Finally Catching Up to e-Commerce

Several brick-and-mortar stores have lost a chunk of the market share because of their resistance to online shopping. Case in point — Toys ‘R’ Us. Finally, the company revamps its e-commerce in efforts to win back customers who abandoned it for places like Walmart and Amazon.

The toy retailer is debuting its new site to a small number of users before a full roll out this summer. According to Toys ‘R’ Us reps, the revamp plays a part of a nearly $100 million investment geared toward jump-starting an e-commerce experience that should match its competitors.

The retailer said that 60 percent of its customers visit its website first before deciding to go to an actual store. As a result, it expects to catch up to 10 years of innovation in less than two.

Future e-Commerce Projections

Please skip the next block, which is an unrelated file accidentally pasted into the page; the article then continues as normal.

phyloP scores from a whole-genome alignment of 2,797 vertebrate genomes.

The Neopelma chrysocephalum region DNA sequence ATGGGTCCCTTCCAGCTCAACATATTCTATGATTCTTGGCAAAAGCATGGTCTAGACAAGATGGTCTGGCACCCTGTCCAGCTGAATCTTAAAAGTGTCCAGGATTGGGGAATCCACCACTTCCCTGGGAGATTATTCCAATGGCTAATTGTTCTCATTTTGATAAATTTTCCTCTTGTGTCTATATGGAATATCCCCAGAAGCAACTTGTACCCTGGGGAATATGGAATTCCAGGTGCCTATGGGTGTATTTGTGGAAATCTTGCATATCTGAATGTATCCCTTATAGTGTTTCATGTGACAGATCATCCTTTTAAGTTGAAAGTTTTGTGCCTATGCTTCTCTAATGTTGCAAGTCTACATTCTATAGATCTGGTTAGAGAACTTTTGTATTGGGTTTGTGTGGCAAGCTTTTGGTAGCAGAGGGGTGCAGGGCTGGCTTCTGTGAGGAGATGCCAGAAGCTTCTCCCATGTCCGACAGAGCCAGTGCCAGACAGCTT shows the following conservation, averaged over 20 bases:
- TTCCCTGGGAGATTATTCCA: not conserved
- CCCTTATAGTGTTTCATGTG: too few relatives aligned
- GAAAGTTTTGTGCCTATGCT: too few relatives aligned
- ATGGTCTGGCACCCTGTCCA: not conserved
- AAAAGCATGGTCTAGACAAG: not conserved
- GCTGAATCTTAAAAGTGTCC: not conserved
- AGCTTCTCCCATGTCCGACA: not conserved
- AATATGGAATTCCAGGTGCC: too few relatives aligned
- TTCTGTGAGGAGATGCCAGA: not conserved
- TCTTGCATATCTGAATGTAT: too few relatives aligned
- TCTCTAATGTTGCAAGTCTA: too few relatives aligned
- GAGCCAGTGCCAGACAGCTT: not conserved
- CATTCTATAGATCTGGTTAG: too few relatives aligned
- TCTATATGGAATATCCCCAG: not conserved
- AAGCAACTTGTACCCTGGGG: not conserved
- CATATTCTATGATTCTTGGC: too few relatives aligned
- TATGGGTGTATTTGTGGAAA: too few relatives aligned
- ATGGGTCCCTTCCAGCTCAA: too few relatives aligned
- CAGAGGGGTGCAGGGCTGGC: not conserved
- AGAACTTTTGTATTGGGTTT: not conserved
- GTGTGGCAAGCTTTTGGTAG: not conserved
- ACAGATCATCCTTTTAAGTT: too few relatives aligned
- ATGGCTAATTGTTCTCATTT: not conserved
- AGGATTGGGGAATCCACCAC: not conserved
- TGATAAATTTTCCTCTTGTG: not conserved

Annual global e-commerce sales should double over the next four years, to about $4.1 trillion. In 2016, all e-commerce sales worldwide hit $1.9 trillion, up from $1.5 trillion in 2015.

“Some organizations recognize faster than others there are shifts in the ways customers want to be communicated with and the way customers want to purchase products,” Toys ‘R’ Us CEO David Brandon said in a statement. “It probably took us a while.”

Toys ‘R’ Us’ current website isn’t user-friendly. It requires a lot of clicking and searching to browse through products. Not ideal for someone with a short attention span.

The new website promises to let customers click once on a category, followed by a redirect to a fine-tuned list. Additionally, officials said that for basic purchases, the checkout process will go down from five steps to two. Another feature is visitors to the online baby registry will get notifications alerting them to a sale on items. The site will also offer shoppers advice on picking the right item and will notify them with recalled items.